“The Amalfi coast's first real design hotel adds slick white décor, bold artwork and delicate cuisine to those famous sea views.”
But it's in no danger of being too cool for its own good. The 'casa' tag, like the unpartitioned balconies and sociable bar, encourage hospitality sans frontières among guests, oiled by first-name friendliness from youthful staff. Though the clientele is cosmopolitan, the buildings remain in the Cappiello family. Quite what Angelina, the late mater familias, would make of her new home, goodness only knows.
- Plunging 180º sea-views stretching from Capri to Salerno (though slightly marred by tatty buildings in front)
- Easy access to Positano (taxi boat or free shuttle bus) without the noise, congestion and cost of staying in town
- Intriguing art, designer furniture and stylish living spaces
- Unremittingly helpful service earns regular plaudits in the guest book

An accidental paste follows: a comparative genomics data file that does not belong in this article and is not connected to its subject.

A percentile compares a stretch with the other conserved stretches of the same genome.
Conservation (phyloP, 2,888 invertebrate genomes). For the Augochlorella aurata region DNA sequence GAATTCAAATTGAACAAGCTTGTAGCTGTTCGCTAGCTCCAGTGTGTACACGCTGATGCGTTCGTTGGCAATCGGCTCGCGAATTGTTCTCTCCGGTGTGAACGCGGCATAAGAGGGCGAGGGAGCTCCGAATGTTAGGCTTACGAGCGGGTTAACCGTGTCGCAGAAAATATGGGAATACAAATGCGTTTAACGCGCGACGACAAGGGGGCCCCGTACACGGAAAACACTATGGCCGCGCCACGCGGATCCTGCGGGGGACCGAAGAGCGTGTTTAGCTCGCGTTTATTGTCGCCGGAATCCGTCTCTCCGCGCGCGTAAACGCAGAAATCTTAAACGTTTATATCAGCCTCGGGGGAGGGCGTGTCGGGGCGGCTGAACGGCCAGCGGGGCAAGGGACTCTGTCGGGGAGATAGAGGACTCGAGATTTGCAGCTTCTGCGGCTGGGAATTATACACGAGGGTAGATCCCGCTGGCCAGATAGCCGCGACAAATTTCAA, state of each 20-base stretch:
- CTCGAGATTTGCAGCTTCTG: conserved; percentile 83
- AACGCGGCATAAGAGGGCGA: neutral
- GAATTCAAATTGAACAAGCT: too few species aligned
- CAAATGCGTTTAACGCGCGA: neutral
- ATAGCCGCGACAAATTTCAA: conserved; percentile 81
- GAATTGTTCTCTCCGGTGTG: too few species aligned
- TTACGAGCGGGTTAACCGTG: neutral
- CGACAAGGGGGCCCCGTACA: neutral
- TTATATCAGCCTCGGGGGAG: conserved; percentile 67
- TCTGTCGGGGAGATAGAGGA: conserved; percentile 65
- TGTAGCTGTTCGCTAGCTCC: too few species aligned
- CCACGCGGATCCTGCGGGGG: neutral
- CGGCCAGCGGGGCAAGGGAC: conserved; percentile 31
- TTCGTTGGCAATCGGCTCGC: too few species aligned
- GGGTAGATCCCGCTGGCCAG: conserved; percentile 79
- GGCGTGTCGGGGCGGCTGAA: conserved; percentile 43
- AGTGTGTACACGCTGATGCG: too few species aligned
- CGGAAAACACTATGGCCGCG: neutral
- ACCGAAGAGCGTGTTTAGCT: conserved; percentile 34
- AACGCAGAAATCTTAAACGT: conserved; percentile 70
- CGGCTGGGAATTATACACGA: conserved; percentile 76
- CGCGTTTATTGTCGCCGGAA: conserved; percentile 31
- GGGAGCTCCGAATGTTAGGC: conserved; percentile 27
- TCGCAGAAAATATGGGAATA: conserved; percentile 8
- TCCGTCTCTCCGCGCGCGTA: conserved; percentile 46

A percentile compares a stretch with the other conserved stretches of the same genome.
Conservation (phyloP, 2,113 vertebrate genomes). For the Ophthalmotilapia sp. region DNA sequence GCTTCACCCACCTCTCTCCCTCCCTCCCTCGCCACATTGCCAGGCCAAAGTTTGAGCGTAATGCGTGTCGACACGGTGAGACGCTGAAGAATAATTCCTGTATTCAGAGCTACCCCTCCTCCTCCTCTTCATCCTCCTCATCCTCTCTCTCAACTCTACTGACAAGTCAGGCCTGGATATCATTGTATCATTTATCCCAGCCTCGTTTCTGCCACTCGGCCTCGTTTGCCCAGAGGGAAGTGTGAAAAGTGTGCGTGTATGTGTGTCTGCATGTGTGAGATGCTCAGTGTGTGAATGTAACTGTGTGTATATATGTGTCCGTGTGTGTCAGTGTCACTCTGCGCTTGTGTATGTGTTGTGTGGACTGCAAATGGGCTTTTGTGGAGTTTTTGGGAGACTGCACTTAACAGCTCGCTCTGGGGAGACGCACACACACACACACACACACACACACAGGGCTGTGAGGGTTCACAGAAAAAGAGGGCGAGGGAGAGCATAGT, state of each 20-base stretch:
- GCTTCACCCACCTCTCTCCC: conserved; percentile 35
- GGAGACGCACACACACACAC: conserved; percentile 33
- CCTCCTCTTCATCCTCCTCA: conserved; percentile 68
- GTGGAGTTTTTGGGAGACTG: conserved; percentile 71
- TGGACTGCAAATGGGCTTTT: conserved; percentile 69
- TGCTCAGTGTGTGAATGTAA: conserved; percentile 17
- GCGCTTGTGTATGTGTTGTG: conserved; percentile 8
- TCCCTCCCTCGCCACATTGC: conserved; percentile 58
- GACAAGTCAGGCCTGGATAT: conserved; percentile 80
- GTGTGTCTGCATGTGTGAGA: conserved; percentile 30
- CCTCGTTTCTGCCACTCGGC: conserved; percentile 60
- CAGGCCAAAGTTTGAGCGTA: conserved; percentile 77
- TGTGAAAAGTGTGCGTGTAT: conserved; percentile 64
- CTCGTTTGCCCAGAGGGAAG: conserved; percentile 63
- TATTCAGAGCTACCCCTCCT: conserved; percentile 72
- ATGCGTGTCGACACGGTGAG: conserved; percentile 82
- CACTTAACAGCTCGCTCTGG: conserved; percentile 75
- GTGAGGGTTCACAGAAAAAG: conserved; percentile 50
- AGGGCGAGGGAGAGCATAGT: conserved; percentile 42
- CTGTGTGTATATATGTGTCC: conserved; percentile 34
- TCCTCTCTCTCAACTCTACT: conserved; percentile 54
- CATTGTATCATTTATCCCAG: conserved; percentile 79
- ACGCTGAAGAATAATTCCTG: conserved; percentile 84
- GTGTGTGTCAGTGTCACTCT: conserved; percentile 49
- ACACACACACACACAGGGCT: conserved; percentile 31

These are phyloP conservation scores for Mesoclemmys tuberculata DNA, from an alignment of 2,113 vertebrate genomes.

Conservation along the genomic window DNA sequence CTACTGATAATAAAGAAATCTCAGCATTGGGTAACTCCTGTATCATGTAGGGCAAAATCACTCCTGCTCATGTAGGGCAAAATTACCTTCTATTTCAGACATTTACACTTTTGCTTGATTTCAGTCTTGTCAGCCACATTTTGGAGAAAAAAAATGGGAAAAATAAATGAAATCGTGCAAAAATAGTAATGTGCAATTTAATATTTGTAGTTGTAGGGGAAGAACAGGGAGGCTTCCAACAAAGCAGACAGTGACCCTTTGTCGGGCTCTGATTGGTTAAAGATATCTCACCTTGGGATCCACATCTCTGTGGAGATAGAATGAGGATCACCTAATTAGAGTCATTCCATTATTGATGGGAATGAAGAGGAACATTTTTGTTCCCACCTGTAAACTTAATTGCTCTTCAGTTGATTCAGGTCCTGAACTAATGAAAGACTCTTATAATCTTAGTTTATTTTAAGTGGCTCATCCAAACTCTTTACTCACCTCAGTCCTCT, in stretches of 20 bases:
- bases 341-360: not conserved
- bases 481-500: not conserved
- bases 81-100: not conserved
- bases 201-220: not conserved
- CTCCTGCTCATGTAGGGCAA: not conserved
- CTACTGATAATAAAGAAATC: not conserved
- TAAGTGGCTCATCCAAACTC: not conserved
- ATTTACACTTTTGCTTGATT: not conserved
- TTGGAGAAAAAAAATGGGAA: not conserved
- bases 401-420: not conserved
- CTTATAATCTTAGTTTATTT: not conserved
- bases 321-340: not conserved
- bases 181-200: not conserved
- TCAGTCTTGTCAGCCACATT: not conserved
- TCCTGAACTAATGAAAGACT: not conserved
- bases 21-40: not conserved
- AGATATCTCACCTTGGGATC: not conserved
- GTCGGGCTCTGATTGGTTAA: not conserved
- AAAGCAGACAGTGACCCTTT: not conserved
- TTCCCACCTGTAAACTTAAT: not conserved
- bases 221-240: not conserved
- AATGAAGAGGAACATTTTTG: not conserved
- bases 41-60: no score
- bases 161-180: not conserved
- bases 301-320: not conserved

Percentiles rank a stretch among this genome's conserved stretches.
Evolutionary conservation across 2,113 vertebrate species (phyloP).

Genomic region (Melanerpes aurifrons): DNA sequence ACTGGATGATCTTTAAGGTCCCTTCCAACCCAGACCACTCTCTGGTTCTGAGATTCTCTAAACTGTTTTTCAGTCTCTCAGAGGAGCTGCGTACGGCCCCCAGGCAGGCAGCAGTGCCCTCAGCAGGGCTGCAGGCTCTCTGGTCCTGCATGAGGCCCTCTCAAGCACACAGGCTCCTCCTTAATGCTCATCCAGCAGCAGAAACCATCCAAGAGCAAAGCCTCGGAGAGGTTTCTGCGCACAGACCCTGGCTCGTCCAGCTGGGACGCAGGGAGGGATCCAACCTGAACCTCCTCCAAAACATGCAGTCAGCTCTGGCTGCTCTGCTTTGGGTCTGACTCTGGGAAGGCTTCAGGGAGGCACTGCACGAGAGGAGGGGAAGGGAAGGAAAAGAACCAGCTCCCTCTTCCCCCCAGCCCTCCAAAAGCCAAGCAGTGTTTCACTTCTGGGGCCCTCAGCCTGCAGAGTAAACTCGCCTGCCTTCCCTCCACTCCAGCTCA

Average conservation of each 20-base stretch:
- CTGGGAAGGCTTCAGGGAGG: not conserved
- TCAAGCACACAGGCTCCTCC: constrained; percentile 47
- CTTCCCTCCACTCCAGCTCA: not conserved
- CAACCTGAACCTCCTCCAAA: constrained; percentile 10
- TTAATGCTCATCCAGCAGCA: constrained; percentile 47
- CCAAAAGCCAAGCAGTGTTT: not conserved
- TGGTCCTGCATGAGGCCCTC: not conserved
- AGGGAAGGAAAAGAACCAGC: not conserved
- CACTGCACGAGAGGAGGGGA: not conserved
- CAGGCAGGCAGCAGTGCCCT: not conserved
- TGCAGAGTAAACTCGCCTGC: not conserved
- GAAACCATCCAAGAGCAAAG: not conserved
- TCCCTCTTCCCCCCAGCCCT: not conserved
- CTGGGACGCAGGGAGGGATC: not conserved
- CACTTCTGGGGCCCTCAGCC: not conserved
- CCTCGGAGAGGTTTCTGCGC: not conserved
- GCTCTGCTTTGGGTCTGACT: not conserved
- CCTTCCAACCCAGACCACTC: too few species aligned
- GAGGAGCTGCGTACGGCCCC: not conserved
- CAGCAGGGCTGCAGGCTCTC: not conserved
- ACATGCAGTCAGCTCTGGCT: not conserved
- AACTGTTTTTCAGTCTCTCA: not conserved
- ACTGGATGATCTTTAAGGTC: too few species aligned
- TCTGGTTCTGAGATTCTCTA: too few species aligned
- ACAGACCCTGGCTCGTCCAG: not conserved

- Indoor pool and wellness centre for those rare cloudy days
- The first - and only - true design hotel on the Amalfi coast
- The blindingly white bedroom décor is not for everyone
- Soundproofing could be (and, we are told, will be) improved
- Some of the balconies are small
- Breakfast is a pricey extra
- The hotel's beach is just a small grey-pebble strip 15 minutes' steep walk below - though a lift takes you part way, and of course boats whisk you to better ones
Best time to go
Our top tips
Don't bother with the Grotta dello Smeraldo seacave - an overpriced, underwhelming chamber of blue-green water.
If you go shopping in Positano, be prepared for crazy prices and shoulder-to-shoulder jostling. Nice wares, though.”
- Boutique Hotel
- Restaurant and bar (open daily)
- Children 12+ only
- Open all year
- Pet Friendly
- Disabled Access
- Beach Nearby
- Off-street Parking
- Restaurants Nearby
- Air Conditioning
- Guest Lounge
- Skippered speedboat